Davis and Ostrander, 2014qNPAVarious cancer typesIncreased mRNA yield from FFPE samplesqNPA is a good method for measuring gene expression in FFPE samples, illustrated by canine invasive urothelial carcinoma which had upregulated EGFR and ERBB2 genes(4)
Grimes et al, 2016RT-PCR, sequencingSplenic hemangiosarcomaDifferential expression of miRNAs in canine normal spleen, nodular hyperplasia spleen and splenic hemangiosarcoma as markers of neoplasiaFour miRNAs differentially expressed compared with nodular hyperplasia and normal healthy spleen can act as markers of splenic hemangiosarcoma: miR-126, miR-150, miR-203, miR-452(56)
Mahoney et al, 2010cDNA microarray, RT-qPCRSoft tissue sarcomaGenes upregulated in metastatic samples compared with non-metastatic canine samplesFive genes upregulated at least two-fold greater in metastatic samples that can be potentially used for determining malignancy of soft tissue sarcomas(57)
Lee et al, 2018RNA sequencingMammary gland tumorsDEGs in tumors compared with normal tissues in humans and dogs351 DEGs identified in canine tumors; association with histologic subtypes for canines and molecular subtypes for humans; associations are demonstrated between upstream promoter transcripts and DEGs(58)
Rahman et al, 2019Transcriptome analysisCanine oral melanomaTranscriptome analysisTranscriptome of dog oral melanoma mapped and its oncogenic analogy with human melanoma shown(59)
Panchal et al, 2020Expression profilingSquamous cell carcinoma of the horn in Indian bullocksExpression profilingKeratins and interleukins are potential biomarkers(60)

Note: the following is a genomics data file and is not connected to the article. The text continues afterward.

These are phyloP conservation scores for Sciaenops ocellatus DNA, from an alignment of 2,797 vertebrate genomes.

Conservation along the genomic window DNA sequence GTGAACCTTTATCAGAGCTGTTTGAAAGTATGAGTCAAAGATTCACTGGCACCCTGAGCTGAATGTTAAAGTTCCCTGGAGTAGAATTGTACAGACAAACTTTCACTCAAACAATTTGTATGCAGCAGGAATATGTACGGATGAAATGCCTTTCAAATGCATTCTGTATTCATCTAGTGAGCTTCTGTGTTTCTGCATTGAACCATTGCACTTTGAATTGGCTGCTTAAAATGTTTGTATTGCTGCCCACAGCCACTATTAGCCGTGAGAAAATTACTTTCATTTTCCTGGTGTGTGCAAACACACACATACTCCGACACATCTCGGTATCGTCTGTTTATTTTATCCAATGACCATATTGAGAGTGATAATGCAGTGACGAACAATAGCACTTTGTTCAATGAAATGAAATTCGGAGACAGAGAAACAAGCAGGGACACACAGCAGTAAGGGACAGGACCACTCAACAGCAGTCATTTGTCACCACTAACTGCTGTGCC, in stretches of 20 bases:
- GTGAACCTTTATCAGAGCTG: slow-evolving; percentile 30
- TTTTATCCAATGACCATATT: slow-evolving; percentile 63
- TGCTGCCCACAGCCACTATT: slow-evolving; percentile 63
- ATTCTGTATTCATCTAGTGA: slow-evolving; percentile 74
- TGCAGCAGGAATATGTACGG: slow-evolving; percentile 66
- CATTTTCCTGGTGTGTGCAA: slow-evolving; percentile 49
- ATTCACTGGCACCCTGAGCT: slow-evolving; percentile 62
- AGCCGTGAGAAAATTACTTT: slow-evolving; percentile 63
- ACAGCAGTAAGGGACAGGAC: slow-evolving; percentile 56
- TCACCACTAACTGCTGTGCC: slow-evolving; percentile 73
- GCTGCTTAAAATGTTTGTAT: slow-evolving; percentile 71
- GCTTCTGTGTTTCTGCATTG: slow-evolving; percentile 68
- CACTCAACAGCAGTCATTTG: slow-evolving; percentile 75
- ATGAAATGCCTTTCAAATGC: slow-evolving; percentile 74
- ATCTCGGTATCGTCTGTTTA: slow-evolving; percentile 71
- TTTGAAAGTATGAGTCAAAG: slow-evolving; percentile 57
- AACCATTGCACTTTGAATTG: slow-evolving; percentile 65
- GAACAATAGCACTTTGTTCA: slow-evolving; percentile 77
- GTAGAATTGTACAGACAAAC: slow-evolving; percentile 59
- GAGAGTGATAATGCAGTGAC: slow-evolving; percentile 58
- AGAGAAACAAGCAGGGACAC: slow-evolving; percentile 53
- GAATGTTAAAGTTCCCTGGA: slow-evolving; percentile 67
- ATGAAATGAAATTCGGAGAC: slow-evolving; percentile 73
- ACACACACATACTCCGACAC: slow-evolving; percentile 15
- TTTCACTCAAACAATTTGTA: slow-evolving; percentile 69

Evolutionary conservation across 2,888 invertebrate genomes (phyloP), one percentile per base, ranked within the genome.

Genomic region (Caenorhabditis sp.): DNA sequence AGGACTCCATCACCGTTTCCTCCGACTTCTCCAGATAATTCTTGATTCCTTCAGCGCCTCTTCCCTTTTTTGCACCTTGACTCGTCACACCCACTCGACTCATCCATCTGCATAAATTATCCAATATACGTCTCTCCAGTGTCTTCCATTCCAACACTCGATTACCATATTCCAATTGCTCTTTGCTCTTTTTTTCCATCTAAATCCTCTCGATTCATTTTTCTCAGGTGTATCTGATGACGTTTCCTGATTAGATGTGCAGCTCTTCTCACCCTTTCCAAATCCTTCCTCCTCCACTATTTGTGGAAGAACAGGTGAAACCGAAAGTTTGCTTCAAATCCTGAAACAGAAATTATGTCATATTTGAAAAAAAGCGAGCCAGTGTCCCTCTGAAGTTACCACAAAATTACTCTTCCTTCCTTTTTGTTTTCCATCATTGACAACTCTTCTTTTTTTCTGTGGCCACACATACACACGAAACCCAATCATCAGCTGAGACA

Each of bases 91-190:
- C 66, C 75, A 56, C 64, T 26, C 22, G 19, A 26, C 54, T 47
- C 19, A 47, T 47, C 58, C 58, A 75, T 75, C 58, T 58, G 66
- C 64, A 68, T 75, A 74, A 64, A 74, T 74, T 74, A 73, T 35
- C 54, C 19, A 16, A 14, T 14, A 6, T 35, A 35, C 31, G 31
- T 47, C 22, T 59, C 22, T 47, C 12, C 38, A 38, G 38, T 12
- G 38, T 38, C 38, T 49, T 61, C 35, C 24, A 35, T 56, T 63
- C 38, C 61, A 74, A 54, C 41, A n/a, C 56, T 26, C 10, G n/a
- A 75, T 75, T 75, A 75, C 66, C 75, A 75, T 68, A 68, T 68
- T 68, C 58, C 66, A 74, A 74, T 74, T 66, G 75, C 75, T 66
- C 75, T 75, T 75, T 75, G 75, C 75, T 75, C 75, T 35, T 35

Sabara et al, 2020Long non-coding RNA differential expression analysisHorn cancer of Indian zebu cattleLong non-coding RNARegulatory role of long non-coding RNA shown(61)

[i] RT-, reverse transcription; qPCR, quantitative PCR; DEGs, differentially expressed genes; FFPE, formalin-fixed paraffin-embedded; qNPA, quantitative nuclease protection assay; EPO, erythropoietin.

Among these studies, the most frequently used technology was CGH/aCGH, which featured in approximately half of the studies, followed by FISH and DNA microarray, whole genome sequencing, qPCR and whole exome sequencing. CGH is particularly useful as it enables researchers to identify copy number changes by comparing sample tumor genomes with control genomes, and hence determine which changes are consistent among tumor populations and may, therefore, be markers of disease. Microarray CGH has also been employed, enabling researchers to locate smaller aberrations (9).

All studies included in the present review were on canine tumors, with the exception of two studies on bovine squamous cell carcinoma, one on equine squamous cell carcinoma and one on Tasmanian devil facial tumor disease. Studies pertaining to the most commonly investigated tumor types are discussed below according to tumor type, in decreasing order of frequency based on the number of studies published on each tumor type.

Studies pertaining to the most common tumor types

Canine osteosarcoma